Recently Doug, Jen, Will, and others have commented on the rising attacks against all things Emergent by several different evangelical authors. I have hesitated to comment on these concerns as this is really an “inside” conversation rather than a broader one across the traditions. You see, those of us in the so-called “liberal” mainline traditions have already sat through these types of concerns and attacks before. For most of my adult Christian life, I have been hearing persons question the tenets of my faith. “You don’t believe in the Bible!” they would say. “You have no standard of truth!” “You are nothing but a damn (however you say that in Baptist) heretic.”
Of course, these attacks were far from accurate. But no matter the accuracy, the reality was that we lived on two different planets. If men are from Mars and women are from Venus, than the difference between those of us who believe in progressive revelation and those who maintain that revelation is fixed (in the scriptures as they were interpreted by the Protestant reformers) are in two difference galaxies. It is almost impossible to talk with one another for our brains are wired differently. Is this a function of nature or nurture? Who the heck knows. What I do know is that attempts to remain in conversation have often been futile. It’s one of the reasons that folks on the extremes in my adopted United Methodist tradition decided that schism was better than they continuing bickering (a decision that was rejected by the majority like myself in the middle).
These arguments exist on so many levels. As one who is firmly in the Arminian tradition, I see commonalities going back to the debates between Whitfield and Wesley over which is better — Calvinism or Arminianism. Steve Camp’s entire argument rested on an argument in favor of Calvinism. I have often suggested that the Emergent tendency is basically a group of folks rejecting hard core Calvinism and moving toward Arminianism (more on the differences between the two in a later post). Of course, the age old (well, at least since the late 1970’s) debates on scriptural inerrancy versus interpretive frameworks continues. Unfortunately, we find ourselves talking past one another than attempting to find reconciliation in Jesus Christ.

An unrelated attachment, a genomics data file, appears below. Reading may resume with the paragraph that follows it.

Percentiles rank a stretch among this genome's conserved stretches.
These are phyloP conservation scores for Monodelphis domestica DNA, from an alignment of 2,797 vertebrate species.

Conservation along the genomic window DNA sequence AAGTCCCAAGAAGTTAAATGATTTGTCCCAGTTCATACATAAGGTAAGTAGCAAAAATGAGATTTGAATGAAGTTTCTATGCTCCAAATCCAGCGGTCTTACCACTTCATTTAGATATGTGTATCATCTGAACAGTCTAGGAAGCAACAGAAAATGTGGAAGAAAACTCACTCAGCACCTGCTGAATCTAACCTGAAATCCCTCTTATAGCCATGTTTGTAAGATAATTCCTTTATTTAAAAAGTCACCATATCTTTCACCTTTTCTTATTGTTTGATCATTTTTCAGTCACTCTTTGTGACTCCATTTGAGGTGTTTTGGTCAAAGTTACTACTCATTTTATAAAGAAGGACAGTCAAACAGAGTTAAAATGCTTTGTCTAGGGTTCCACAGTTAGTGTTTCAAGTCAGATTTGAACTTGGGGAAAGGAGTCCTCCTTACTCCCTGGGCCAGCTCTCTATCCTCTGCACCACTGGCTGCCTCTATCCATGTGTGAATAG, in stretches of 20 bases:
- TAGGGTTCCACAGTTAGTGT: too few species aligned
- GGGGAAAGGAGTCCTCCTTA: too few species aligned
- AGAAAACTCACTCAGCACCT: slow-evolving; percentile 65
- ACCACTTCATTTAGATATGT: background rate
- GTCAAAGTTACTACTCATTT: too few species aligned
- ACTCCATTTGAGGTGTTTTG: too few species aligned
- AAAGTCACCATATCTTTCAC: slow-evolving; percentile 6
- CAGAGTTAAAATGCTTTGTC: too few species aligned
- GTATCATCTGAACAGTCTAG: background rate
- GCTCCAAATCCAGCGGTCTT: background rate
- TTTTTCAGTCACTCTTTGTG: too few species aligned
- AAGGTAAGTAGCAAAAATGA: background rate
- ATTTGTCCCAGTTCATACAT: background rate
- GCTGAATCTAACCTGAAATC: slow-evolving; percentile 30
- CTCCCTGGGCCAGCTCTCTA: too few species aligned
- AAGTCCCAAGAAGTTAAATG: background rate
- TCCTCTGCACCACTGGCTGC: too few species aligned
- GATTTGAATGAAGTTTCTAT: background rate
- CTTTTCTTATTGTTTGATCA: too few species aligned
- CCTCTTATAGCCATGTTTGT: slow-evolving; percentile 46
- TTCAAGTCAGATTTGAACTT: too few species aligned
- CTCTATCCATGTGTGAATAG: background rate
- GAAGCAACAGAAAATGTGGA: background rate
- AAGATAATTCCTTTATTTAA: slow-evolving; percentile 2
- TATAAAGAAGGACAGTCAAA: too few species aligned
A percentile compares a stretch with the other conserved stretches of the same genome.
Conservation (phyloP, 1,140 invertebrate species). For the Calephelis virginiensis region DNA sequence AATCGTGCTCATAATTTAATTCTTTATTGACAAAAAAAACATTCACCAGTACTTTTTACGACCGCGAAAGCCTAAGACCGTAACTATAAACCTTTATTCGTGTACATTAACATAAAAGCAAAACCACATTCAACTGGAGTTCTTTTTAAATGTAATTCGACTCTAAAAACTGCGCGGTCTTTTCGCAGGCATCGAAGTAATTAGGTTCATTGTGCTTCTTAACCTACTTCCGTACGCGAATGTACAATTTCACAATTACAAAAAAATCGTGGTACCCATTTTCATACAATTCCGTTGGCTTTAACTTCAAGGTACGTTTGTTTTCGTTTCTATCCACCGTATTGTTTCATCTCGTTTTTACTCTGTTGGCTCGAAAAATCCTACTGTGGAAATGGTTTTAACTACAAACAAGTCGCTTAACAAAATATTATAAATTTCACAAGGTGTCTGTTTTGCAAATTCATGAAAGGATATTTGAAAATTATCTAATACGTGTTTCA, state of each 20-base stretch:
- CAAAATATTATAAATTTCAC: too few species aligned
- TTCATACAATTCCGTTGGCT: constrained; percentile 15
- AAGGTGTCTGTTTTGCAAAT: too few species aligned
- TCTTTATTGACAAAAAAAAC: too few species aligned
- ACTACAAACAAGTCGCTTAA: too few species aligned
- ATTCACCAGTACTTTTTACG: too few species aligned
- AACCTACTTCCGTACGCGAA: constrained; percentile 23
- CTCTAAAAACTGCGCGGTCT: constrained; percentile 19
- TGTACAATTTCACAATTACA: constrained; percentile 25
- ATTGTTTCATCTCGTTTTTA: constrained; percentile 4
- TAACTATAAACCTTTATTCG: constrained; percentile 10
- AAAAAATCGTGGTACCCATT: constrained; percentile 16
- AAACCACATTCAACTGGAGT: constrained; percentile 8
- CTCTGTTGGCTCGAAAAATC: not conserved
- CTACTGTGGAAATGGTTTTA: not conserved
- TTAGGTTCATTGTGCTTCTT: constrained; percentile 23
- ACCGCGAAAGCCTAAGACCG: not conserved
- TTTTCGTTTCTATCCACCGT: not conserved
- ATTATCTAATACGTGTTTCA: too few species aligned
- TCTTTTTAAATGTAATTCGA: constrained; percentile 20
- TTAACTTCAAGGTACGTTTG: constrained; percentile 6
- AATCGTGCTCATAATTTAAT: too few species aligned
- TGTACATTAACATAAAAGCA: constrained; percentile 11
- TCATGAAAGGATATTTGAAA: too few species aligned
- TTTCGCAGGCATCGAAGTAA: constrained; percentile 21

The arguments in the future have to move from “right and wrong,” otherwise we find ourselves mired in the failures of modernity. This is where Wesley’s “Letter to a Roman Catholic” may be helpful in pointing a way which holds some central commonalities (belief in the power of Jesus, God’s creative act, etc.) which unite, and recognizing that the “opinions” only have the power to separate us if we let them.
I’ve been through these battles before. Back in the stone age when I was an employee of the Southern Baptist Convention, I experienced first hand the bloody battles in that denomination between conservatives and moderates (at that time, there were almost NO liberal Souther Baptists, with the exception of Will Campbell). During my time in the United Methodist fold, I have seen the battles over sexuality continue to be brutal and mean. I have been labeled a communist by one side and called a Nazi by the other at one time or another.
What is required then is the determination of how we will respond. Do we get caught up in the war, or allow God and Christ to define us and give us love and compassion for the other.
Don’t expect that we will ever win on the terms set by those who are attacking.
After all, Jesus didn’t.
What we have to remember is that the tables have been turned and the terms changed. In the economy of God, the answer to 2 plus 2 is purple. Chris Rice was so right when he sang that trying to understand God was like trying to smell the color nine. That is the reality that we are all living into.